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Record Fine Of €3.7 Billion For Tax Fraud Imposed On UBS By French Court

Record Fine Of €3.7 Billion For Tax Fraud Imposed On UBS By French Court
A record fine for France was announced by a Paris court against Swiss banking giant UBS. The fine amounted to 3.7 billion euros or $4.2 billion and is a landmark in tax fraud related fines in the country.
The conviction of the largest bank of Switzerland was based on the court finding true that allegations that the bank had been engaged in illegally helping out its wealthy French clients to conceal billions of euros so that they are able to launder the money and evade taxes for the same in France between 2004 and 2012.
Innocence was pleaded by UBS in the case. Experts believe that in case UBS chooses to appeal against the ruling, the case can drag on in courts for years. The Swiss bank has however set already set aside an amount of $2.46 billion for purposes of financing possible costs arising because of litigation and regulatory issues such as settlements.
Earlier, UBS agreed to settle similar charges placed against it in the United States for $780 million in 2009 and then agreed ot cough up a fine of 300 million euro in Germany in 2014.
The Swiss bank reported a net profit of $4.9 billion for 2018 just last month.
There has been increase scrutiny of European banks by regulators in relation to issues of better compliance to anti money laundering regulations after the global financial crisis and the latest ruling would also be scrutinised, said analysts. 
"Bankers in Europe are watching this case closely and will try to assess how exposed they are to similar risk," Thierry Bonneau, a banking law professor at Paris Pantheon-Assas University, told the media just of the ruling.
Compared to European standards, the fine amount by the Paris court is high even though much higher fines and settlements have been negotiated by banks in the US. That includes a fine of $8.9 billion imposed against BNP Paribas by a US court in 2015 over charges of the bank violating US economic sanctions on Sudan, Cuba and Iran.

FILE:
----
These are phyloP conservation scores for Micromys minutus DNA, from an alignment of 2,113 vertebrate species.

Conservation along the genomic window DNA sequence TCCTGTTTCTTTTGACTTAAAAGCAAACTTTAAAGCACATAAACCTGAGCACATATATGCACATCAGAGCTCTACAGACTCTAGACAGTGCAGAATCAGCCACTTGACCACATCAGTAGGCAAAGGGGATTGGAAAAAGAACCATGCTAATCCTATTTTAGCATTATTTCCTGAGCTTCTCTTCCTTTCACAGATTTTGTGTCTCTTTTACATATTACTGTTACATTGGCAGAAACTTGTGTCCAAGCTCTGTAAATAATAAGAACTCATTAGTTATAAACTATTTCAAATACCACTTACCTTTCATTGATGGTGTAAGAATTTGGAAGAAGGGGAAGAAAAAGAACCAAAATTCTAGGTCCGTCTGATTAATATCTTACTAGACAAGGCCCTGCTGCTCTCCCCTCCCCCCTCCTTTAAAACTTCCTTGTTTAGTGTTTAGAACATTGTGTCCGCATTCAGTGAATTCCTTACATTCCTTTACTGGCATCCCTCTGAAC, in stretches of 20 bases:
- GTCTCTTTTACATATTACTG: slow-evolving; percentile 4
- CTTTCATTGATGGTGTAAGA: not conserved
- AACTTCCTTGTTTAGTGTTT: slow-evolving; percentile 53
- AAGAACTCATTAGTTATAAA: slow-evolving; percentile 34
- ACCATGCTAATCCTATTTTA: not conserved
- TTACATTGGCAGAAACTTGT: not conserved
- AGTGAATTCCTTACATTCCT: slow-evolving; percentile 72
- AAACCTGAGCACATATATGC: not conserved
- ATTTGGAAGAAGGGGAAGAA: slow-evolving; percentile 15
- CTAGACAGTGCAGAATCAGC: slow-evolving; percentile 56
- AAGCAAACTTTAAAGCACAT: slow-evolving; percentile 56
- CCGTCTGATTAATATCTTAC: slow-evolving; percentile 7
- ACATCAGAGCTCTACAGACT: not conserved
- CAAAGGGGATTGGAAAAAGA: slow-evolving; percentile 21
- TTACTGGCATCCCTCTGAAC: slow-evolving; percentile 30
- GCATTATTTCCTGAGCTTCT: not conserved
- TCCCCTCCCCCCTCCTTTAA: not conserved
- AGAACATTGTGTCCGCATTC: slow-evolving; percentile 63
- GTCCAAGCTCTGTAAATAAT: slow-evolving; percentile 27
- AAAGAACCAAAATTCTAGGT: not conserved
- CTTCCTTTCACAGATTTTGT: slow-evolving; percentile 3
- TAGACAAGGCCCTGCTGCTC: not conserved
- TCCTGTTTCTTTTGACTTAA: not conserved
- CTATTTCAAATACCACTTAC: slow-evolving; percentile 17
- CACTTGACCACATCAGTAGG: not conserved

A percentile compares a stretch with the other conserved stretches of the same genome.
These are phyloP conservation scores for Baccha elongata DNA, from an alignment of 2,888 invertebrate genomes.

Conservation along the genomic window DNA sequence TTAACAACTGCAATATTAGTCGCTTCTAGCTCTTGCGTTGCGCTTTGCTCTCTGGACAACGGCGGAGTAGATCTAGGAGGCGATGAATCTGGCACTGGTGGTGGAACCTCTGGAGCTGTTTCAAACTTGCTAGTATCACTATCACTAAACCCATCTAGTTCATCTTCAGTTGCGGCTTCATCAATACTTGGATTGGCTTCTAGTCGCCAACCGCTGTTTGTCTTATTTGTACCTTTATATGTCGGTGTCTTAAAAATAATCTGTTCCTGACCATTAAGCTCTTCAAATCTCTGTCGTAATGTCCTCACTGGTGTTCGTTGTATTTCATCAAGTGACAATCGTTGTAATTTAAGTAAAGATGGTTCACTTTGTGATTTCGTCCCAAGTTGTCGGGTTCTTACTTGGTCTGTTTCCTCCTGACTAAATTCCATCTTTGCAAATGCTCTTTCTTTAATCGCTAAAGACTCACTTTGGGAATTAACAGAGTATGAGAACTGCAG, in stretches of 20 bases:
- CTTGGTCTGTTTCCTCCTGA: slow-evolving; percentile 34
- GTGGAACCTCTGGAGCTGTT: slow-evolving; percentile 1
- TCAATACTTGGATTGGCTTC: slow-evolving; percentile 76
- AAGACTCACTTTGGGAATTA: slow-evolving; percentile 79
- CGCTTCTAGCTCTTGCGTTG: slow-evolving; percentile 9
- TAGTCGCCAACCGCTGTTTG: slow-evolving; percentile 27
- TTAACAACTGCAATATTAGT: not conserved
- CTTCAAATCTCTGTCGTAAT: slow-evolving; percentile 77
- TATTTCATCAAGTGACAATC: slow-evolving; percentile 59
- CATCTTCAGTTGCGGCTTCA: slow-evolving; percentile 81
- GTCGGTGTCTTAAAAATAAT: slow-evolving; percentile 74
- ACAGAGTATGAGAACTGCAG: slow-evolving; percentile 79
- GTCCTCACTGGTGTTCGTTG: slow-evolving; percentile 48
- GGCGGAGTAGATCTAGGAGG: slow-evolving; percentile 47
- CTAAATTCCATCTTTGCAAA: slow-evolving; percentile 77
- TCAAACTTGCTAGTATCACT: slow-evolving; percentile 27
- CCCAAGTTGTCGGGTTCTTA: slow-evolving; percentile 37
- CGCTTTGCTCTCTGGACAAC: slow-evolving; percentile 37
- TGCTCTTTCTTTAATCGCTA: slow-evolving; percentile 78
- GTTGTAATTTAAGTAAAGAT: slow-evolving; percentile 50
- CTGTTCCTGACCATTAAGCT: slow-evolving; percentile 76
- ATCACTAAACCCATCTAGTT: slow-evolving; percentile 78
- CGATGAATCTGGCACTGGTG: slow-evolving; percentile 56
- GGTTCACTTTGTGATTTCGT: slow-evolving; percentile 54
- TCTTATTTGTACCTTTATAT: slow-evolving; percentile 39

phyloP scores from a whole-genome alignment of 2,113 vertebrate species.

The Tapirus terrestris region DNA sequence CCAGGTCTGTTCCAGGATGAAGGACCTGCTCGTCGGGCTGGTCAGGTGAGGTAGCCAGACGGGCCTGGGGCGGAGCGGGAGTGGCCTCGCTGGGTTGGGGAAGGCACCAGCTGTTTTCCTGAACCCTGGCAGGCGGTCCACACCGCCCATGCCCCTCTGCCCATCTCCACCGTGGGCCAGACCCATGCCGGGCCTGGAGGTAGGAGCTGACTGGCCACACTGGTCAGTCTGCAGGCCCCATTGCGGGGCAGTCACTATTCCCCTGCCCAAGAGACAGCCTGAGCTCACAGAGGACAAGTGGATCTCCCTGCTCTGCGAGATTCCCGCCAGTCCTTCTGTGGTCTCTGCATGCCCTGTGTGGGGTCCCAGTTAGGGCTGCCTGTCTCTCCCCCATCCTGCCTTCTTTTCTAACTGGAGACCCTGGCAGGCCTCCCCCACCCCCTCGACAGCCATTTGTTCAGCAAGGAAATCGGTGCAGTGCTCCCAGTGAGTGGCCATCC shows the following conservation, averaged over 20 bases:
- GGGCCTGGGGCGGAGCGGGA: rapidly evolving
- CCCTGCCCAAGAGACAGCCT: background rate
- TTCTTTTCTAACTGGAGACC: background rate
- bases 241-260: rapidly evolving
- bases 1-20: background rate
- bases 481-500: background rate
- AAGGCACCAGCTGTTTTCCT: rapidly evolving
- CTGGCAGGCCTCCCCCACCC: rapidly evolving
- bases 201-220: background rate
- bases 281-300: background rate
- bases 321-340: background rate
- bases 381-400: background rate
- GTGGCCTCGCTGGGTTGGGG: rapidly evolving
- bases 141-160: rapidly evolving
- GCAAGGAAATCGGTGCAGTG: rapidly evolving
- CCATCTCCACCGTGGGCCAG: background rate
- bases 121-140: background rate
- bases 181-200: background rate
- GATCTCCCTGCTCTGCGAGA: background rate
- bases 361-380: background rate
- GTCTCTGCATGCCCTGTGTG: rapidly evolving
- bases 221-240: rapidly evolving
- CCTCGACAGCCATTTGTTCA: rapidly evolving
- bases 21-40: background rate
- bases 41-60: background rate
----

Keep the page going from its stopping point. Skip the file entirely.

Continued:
Prior to the court ruling, the matter was investigated for seven years and there were more than one unsuccessful settlement attempts.
Swiss bankers were entertained by the UBS by sending them to golf tournaments, classical music concerts and hunting parties to seek out new wealthy customers and they were briefed about the illegal services that the bank would provide them, said French prosecutors. Authorities also charged the bank with colluding with the wealthy French customers to launder their money and to evade taxes.
UBS had a very systematic approach to help out those wealth\y clients interested in evading taxes and the funds laundering was undertaken at an “"industrial" scale, said French prosecutors.
The French law mandates that convicts of money laundering can be charged with fines amounting to half of the amount laundered. Billions of euros were stashed away from the French tax authorities by the bank’s customers, estimates the prosecution.
The amount of fine imposed on the bank was termed as being "irrational" and "extravagant" by lawyers for UBS and claimed that no material evidence against the bank were presented by the prosecutors.

Christopher J. Mitchell

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